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We’ve covered some of Jimmy DiResta’s excellent Jimmy Tips series here before. In the episode embedded below, Jimmy runs through some of his favorite tips for working with a table saw. We went through the video and pulled out five of our favorite tips. While you’re on YouTube, be sure to check out the entire Jimmy Tips playlist. I can almost guarantee you that you’ll find at least one or two indispensable tips in every one.

Quickly Thread a Round Dowel

tableSaw_2You can cut a spiral thread into a dowel on a table saw by setting up a fence at the desired angle of your spiral (say around 5 to 7 degrees) and then feeding the dowel into the blade while twisting and holding the stock against the temporary fence.

Try the “Rip n’ Flip”

tableSaw_3If you’re ripping a lot of thin stock, say for making furring strips, and you don’t want to be making a lot of repetitive cuts where you’re getting your hands repeatedly close the blade, rip the stock halfway down, flip it over, and the rip the other half. Just make sure to keep the the same side of the stock against the fence for both cuts.

Quickly Change the Blade

tableSaw_4It’s easy to loosen and re-tighten the nut on the mandrel of a saw blade by bottoming out an adjustable wrench on the far edge of the open throat of the saw (as seen above) and then pushing the blade away from you to loosen the nut. Once the blade is replaced, to tighten, bottom the wrench out on the edge of the throat closest to you and pull the blade towards you to tighten.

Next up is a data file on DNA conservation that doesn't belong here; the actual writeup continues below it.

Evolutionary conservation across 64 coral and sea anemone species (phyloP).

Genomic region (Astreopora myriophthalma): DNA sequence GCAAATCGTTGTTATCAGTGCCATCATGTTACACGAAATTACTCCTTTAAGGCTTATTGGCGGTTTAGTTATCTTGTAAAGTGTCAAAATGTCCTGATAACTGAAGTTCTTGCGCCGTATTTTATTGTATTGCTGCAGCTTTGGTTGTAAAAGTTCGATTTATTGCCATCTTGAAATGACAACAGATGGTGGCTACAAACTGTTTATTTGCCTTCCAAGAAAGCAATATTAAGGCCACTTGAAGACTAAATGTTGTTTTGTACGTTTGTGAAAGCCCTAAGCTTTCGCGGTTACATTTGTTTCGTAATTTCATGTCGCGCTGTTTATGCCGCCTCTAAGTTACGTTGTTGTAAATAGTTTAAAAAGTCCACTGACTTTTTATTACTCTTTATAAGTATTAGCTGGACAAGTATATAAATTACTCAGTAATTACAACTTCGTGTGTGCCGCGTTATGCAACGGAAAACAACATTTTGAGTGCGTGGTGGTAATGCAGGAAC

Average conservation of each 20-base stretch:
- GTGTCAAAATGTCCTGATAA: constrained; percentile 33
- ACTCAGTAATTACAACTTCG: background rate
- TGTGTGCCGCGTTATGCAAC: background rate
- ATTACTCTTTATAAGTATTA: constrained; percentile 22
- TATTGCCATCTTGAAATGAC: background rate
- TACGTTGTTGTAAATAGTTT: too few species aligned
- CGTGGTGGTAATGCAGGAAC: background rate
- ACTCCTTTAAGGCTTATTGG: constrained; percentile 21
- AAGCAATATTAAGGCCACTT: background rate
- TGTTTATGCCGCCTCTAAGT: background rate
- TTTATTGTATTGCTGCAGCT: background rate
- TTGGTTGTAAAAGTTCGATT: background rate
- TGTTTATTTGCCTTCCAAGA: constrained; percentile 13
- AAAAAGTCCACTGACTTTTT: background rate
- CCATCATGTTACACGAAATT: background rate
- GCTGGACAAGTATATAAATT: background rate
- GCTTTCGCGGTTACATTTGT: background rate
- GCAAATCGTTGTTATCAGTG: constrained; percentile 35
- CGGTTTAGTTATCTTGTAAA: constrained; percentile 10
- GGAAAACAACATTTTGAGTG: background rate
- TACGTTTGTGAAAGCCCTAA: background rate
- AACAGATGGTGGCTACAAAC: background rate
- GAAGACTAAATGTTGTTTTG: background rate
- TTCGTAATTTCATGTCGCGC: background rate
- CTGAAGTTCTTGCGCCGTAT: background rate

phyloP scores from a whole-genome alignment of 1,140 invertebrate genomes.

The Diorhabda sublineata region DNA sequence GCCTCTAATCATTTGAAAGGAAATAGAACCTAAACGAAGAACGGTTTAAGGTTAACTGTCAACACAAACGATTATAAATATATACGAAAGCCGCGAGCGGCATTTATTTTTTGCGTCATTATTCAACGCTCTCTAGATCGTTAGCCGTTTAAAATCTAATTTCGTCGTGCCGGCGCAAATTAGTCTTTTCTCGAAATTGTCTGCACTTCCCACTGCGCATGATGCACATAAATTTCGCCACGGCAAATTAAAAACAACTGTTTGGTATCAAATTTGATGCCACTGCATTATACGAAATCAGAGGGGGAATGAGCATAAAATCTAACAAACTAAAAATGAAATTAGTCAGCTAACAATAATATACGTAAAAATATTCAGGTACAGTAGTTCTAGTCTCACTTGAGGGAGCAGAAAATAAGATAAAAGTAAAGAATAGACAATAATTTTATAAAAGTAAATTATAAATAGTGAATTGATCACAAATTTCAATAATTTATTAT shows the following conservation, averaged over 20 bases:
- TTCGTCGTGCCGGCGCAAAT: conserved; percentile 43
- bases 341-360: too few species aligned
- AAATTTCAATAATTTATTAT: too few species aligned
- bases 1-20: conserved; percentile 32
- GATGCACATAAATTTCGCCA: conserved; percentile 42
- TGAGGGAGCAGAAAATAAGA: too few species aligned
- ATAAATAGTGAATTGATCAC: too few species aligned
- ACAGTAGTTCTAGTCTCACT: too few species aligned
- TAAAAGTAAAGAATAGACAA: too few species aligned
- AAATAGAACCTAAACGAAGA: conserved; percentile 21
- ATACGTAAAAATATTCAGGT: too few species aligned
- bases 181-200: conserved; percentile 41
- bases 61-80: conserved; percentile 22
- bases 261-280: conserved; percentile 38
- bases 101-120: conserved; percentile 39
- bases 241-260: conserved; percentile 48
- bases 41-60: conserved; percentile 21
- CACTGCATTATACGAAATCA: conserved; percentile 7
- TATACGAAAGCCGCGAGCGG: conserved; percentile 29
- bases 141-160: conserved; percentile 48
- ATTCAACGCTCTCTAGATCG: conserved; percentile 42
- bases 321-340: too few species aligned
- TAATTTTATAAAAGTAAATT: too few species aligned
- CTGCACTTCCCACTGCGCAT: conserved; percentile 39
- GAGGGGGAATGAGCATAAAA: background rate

Use Screw Clamps to Prevent Material from Riding Up

tableSaw_5If you’re working with a dull blade (why are you working with a dull blade?) or are otherwise concerned that your stock might ride up while cutting it, you can attach a screw clamp to your fence right above the height of the stock. If the stock tries to pop up, the bottom wooden edge of the clamp with act as a stop. (And if it happens, time to sharpen your blade.)

Make Bendable Wooden Curves

tableSaw_6By making a series of angled cuts on one side of a piece of stock (at about 5 to 7 degrees) and then flipping it over and spacing another series of cuts between the cuts on the other side, you can make a bendable angle in wood.

Watch the entire video for the full details of these tips and many more:

You can see all of the episodes of Jimmy Tips here:

DiResta: Jimmy Tips 1: Hot Glue
DiResta: Jimmy Tips 2: Paint Brushes & Cans
DiResta: Jimmy Tips 3: Sanding & Scraping
DiResta: Jimmy Tips 4: Geometry, Rulers & Patterns
DiResta: Jimmy Tips 5: Band Saw Tips (featuring Spike on the band saw)
DiResta: Jimmy Tips 6: Wall Hanging
DiResta: Jimmy Tips 7: Drill Tips
DiResta: Jimmy Tips 8: Crazy Glue, Epoxies & Bondo
DiResta: Jimmy Tips 9: Tape Tips